CHICAGO – Moody’s Investors Service downgraded four of Illinois’ public universities and left intact the ratings of four others after a review of $2.6 billion of rated debt sparked late last year by the state government’s deteriorating credit.
The action late Monday ends Moody’s placement of the credits on review for a possible downgrade. The review was announced in mid-December after the agency revised its outlook on the state’ A2 general obligation rating to negative from stable.
Analysts undertook the review due to the universities’ dependence on the state for operating funds and ongoing state payment delays that have pressured the schools’ cash flow and liquidity. The analysis looked at fiscal 2012 results, the latest enrollment figures, projected 2013 results and how the schools were managing with state delays and cuts to aid.
Moody’s undertook a similar review last spring which was concluded with the ratings of all eight being confirmed.
Four schools did not fare as well in the latest analysis. Moody’s lowered the ratings of Governors State University, Northeastern Illinois University, Northern Illinois University, and Eastern Illinois University all by one notch to the A3 level.
Moody’s confirmed Southern Illinois University’s A2 rating, Western Illinois University’s A2 rating, and Illinois State University’s A2 rating. It also confirmed the state flagship University of Illinois’ ratings attached to $1.56 billion of debt. All four schools were assigned a negative outlook.
The flagship university’s auxiliary facility system revenue bonds and certificates of participation are rated Aa2, its south campus development bonds are rated Aa3, and its health services facilities system bonds are rated A1.
Governors carries $24 million of debt. It relies on the state for 46% of its operating revenues. The high reliance on the state “as well as the university’s modest operating base, balance sheet and enrollment” drove the downgrade, according to Moody’s. The outlook is stable.
Northeastern Illinois has $64 million of debt and relies on the state for 46% of its revenues. Its challenges also include a highly competitive market and declining enrollment along with a moderate balance sheet. “State appropriations are the university’s largest revenue stream and it is therefore particularly vulnerable to funding cuts and payment delays,” Moody’s wrote. The outlook is stable.
Northern Illinois has $217 million of rated debt and relies on the state 37.5% of its revenues. A negative outlook was assigned. In addition to the state’s struggles, the downgrade is due to “turnover in senior financial leadership over the past year and ongoing legal investigations; multiple years of enrollment declines…and stagnant net tuition revenue in fiscal year 2012,” Moody’s wrote. “NIU demonstrates the weakest expendable financial resource coverage of direct debt for all Illinois public universities.”
The university announced last week that chief of operations and executive vice president of finance and facilities Eddie Williams was taking a leave of absence. The university said the step was being taken until a federal investigation is resolved. It came days after the Federal Bureau of Investigation raided the campus police department to search records. Last month, the former police chief was fired and a former NIU police officer was indicted on sexual assault charges. Last fall, several NIU employees were indicted in connection with an investigation involving the sale of university scrap metal.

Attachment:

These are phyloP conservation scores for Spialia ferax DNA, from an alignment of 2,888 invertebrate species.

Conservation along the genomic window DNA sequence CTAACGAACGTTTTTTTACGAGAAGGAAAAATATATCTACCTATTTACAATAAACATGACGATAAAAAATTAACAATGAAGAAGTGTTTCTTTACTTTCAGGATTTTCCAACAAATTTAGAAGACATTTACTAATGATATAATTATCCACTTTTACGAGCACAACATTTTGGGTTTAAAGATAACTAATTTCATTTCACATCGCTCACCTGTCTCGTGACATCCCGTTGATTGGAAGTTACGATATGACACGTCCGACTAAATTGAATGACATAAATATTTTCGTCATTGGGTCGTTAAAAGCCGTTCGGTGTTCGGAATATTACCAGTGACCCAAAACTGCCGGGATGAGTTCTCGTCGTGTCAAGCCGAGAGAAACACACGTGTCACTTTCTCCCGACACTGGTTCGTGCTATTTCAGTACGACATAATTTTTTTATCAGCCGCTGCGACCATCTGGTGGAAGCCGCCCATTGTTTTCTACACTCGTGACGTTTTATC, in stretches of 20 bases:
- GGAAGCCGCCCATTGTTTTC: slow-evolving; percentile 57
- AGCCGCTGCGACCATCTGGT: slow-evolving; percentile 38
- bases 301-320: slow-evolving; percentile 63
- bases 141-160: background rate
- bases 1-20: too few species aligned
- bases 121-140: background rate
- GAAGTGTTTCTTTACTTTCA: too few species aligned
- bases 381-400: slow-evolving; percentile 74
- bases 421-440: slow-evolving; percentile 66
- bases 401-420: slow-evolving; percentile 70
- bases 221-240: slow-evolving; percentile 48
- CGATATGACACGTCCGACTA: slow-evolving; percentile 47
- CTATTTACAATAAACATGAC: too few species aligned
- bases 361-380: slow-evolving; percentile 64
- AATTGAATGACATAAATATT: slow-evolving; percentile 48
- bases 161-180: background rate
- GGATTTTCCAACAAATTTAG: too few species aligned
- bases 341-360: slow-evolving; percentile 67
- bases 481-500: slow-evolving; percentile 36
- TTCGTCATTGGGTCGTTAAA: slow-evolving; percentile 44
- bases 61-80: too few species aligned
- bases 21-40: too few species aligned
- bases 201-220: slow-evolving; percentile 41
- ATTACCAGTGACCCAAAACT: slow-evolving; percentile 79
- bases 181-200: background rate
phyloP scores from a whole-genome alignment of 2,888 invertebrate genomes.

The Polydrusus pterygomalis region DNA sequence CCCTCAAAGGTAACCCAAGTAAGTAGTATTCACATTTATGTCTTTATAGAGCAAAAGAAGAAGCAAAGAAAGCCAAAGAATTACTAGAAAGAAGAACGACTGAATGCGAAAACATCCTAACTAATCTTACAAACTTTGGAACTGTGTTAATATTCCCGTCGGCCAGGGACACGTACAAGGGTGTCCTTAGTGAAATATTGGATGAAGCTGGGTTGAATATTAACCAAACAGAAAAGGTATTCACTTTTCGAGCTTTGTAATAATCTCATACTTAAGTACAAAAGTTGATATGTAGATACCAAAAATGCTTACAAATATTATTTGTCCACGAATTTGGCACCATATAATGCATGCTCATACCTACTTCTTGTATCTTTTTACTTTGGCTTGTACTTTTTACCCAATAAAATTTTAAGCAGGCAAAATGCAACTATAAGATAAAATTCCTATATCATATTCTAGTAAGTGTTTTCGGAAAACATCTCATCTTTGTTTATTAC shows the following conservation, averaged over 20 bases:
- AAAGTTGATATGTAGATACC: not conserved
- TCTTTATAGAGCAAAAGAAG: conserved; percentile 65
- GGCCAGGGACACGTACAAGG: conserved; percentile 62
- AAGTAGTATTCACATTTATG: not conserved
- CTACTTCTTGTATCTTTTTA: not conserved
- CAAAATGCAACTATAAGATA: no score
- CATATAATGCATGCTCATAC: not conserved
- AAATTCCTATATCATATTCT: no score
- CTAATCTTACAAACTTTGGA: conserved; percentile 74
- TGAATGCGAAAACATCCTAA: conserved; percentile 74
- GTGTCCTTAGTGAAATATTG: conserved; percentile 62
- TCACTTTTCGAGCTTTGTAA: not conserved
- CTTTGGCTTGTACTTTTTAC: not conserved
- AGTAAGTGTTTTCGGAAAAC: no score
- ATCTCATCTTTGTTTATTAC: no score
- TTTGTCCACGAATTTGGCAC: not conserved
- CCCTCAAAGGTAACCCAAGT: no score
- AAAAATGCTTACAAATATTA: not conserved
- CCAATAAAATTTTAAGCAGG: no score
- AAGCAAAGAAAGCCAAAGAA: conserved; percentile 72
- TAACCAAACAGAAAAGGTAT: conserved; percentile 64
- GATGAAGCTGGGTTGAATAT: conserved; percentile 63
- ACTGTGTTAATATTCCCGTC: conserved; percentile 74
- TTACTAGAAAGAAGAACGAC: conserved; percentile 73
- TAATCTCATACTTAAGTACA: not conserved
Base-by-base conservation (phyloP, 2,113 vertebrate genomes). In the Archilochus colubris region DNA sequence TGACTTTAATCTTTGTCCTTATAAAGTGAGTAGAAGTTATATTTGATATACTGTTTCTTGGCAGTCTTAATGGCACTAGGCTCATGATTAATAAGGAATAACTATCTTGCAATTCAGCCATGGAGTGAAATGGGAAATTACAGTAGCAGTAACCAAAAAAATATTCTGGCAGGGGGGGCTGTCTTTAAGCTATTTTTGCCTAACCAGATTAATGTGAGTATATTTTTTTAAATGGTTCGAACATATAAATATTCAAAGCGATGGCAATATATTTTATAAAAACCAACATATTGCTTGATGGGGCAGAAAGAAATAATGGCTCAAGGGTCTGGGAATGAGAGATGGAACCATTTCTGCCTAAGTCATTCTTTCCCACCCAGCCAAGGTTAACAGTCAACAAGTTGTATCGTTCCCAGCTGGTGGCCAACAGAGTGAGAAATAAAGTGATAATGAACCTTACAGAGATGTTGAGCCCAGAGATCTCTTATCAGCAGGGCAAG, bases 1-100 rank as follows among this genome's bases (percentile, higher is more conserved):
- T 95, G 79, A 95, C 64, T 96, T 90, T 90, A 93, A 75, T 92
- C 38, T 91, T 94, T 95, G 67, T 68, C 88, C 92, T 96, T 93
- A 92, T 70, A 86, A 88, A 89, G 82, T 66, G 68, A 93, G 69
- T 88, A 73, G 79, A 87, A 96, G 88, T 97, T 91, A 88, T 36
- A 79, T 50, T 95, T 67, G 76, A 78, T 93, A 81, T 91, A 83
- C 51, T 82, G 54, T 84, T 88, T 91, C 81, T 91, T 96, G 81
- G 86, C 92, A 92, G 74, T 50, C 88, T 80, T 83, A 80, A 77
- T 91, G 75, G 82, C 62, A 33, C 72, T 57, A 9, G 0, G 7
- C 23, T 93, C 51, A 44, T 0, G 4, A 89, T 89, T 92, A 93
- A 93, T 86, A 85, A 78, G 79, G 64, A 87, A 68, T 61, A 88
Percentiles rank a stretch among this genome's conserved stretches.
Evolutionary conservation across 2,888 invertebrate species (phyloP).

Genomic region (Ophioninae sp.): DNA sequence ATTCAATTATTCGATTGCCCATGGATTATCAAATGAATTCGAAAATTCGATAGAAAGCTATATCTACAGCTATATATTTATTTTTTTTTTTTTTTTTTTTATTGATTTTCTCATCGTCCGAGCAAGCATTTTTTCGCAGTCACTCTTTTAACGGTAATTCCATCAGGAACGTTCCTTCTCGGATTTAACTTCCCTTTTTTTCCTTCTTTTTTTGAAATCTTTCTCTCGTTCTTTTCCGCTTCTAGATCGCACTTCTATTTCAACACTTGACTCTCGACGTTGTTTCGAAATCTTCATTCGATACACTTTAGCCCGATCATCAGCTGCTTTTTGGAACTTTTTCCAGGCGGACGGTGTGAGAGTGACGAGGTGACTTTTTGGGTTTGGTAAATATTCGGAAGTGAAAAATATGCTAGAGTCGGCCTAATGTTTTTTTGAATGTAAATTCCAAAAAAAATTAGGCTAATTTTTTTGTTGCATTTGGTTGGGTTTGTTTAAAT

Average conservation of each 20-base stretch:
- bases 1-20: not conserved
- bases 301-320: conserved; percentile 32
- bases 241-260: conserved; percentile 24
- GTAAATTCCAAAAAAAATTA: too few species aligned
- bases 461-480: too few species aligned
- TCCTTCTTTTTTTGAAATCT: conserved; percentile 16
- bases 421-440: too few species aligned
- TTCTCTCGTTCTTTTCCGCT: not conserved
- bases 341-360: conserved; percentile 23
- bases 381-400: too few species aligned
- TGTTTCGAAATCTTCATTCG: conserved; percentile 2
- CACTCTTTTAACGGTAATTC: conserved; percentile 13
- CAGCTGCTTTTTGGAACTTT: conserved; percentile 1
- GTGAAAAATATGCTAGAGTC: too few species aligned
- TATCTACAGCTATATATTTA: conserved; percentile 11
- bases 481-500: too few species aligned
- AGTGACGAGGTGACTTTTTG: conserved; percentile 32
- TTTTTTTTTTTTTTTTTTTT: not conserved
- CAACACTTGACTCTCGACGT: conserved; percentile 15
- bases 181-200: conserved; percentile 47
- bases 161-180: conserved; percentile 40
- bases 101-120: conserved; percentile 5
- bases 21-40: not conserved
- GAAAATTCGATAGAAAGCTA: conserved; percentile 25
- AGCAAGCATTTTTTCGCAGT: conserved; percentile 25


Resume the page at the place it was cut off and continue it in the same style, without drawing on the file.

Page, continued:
Eastern Illinois has $121 million of rated debt and relies on the state for 41 % of its operating revenues. The downgrade stems from its reliance on the state, deeper enrollment declines than other regional public universities, and projections of stagnant to declining net tuition revenues. The outlook is stable.
Among the schools with ratings affirmed, Western Illinois has $30 million of debt and relies on the state for 41% of revenues. The affirmed rating reflects “the university’s market position as a regional public university with two campuses, providing enrollment diversity, as well as favorable operating performance, healthy debt service coverage, moderate leverage and sufficient expendable financial resources to cushion debt and operations.”
Southern Illinois has $319 million of rated debt. It benefits from its position as the second largest public university here by enrollment and operating revenue and satisfactory operating cash flow margins. Its negative outlook is due to the state’s fiscal position and enrollment declines that are straining future net tuition revenue growth. It relies on state aid for 41% of operating revenues.
Illinois State has $208 million of rated debt and relies on the state for 38% of its funding. Moody’s said the rating is supported by “an established student market position, strong liquidity and balance sheet resources …. as well as its ability to absorb reductions or significant delays in state funding.”
The University of Illinois relies on the state for 31 % of its operating revenues but its favorable financial profile helps offset the state’s struggles. The credit benefits from the school’s flagship status “with strong student demand, national position as a leading research university, strong liquidity and growing balance sheet resources supporting debt and operations.”
The negative outlook on the school’s general credit is due to the state’s struggles and the school’s high debt levels and modest financial resources compared to peer institutions. The negative outlook on the healthcare bonds is also due to a reliance on state and federal Medicaid and Medicare funds.
Another credit challenge for all eight is the potential shift in a portion of pension expenses off the state’s back and on to university rolls if Illinois adopts pension reforms.